Julian and I were were tweeting each other about possible causes of zombie code, and one of his tweets “@philhart in the UK Aspergers is labelled ‘learning difficulty’ rather than ‘learning specialty’ – could that be part of the problem?” jolted my thinking out of its usual ruts. My short answer to that question is “No”, but that answer needs justification.

Before I go too far, I should mention that Asperger syndrome covers a range of symptoms, one of which includes “Intense preoccupation with a narrow subject” (Wikipedia, accessed 3 February 2013). It is entirely conceivable that this would manifest itself in the way such an individual would write software. I have seen examples where software writing was done in such a way that it was obvious that the software writer had an intense preoccupation with over-applying a particular design style. It is not obvious to me how the software writer’s style would have been influenced by his educators’ use of the labels “learning difficulty” or “learning specialty”.

Once a piece of software has been written and properly tested, it will continue to do the same thing forever, regardless of whether or not its author had Asperger syndrome. We now need to look at the business context in which this happens. Business rules change over time, and financial products come and go. In particular, a new financial product with a strong resemblance to a previous financial product can arise. The key point here is “a strong resemblance”, meaning that it is not identical. In particular, there is something different, and the piece of software that worked correctly for the old financial product is not guaranteed to work with the new product: it has been resurrected, and has turned into a zombie.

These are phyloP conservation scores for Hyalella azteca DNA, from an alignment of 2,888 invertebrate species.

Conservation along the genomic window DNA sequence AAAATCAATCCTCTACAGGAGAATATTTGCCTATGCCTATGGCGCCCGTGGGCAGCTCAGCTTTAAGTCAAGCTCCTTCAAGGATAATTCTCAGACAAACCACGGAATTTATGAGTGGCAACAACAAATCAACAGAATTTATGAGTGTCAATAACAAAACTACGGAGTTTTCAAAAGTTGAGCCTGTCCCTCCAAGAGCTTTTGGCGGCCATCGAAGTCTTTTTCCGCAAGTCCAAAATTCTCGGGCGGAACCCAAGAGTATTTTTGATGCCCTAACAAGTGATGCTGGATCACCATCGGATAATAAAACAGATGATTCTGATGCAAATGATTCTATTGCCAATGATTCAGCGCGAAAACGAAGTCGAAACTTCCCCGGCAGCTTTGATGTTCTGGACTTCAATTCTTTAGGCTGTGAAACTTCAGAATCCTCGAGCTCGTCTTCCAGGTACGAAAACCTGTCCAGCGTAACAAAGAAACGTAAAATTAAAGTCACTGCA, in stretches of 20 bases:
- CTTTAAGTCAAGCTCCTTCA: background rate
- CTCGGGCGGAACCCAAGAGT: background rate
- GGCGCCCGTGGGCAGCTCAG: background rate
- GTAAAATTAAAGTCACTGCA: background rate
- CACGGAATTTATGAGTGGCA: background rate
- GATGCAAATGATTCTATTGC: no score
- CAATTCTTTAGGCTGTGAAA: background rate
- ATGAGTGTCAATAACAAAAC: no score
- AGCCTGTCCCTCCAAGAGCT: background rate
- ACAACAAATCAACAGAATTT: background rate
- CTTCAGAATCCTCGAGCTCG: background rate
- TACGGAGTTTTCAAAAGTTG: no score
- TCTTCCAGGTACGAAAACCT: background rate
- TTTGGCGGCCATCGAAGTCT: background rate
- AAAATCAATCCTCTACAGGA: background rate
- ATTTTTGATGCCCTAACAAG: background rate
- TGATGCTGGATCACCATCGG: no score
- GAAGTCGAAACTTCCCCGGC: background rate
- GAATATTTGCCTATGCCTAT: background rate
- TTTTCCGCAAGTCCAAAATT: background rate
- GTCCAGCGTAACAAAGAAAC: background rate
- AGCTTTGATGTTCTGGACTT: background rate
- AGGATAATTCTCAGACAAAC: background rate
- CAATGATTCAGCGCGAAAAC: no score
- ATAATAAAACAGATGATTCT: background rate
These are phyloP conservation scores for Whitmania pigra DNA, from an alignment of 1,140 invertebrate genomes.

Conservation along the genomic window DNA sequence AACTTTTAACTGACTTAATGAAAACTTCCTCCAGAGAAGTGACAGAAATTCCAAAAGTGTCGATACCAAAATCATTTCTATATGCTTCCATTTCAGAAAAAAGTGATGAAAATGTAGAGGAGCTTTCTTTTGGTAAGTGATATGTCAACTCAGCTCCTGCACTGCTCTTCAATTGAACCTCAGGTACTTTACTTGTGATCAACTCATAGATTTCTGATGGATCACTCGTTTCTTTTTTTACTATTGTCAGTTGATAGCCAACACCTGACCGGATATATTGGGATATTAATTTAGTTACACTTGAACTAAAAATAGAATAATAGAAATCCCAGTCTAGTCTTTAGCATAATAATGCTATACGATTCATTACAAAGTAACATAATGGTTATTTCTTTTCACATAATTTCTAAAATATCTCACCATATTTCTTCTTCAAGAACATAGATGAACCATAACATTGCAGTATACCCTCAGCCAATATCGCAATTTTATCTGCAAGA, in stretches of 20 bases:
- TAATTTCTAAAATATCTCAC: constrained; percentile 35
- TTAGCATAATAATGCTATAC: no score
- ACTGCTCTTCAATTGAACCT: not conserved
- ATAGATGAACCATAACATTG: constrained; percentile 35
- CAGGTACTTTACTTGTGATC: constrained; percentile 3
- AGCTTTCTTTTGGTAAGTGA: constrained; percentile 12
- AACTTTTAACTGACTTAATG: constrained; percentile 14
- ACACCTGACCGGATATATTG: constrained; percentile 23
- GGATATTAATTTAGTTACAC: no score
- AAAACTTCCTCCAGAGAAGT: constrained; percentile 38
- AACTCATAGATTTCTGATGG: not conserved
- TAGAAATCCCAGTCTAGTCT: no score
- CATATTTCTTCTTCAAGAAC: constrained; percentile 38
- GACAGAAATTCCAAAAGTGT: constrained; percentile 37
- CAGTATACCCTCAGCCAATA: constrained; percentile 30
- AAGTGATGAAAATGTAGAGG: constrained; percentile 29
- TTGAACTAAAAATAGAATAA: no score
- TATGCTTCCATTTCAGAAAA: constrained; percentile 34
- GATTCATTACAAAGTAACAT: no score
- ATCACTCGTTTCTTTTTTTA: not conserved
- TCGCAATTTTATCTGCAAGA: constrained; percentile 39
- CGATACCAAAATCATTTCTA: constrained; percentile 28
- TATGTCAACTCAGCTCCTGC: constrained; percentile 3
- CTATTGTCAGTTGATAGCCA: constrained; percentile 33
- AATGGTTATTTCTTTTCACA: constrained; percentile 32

By way of a thought experiment, imagine that “cash account” has been changed into a “ready cash account”, and with a change to at least one of its rules, such as what happens when an attempt it made to go overdrawn. It is a new product, but the decision maker, usually somebody high up the organisational tree, is unaware of its impact on the piece of software that is about to become a zombie. The individual responsible makes the assumption that the old software will work correctly with the new financial product. The behaviour of the piece of software then becomes undefined. At the lowest level, cash could simply disappear – this would be picked up by an internal audit and rectified, and the general public would be none the wiser. At the other extreme, it can cause the whole system to crash, and everybody knows about it.

To the Future

Re-casting Leo’s words, I think it is something that we may need to learn to live with. :(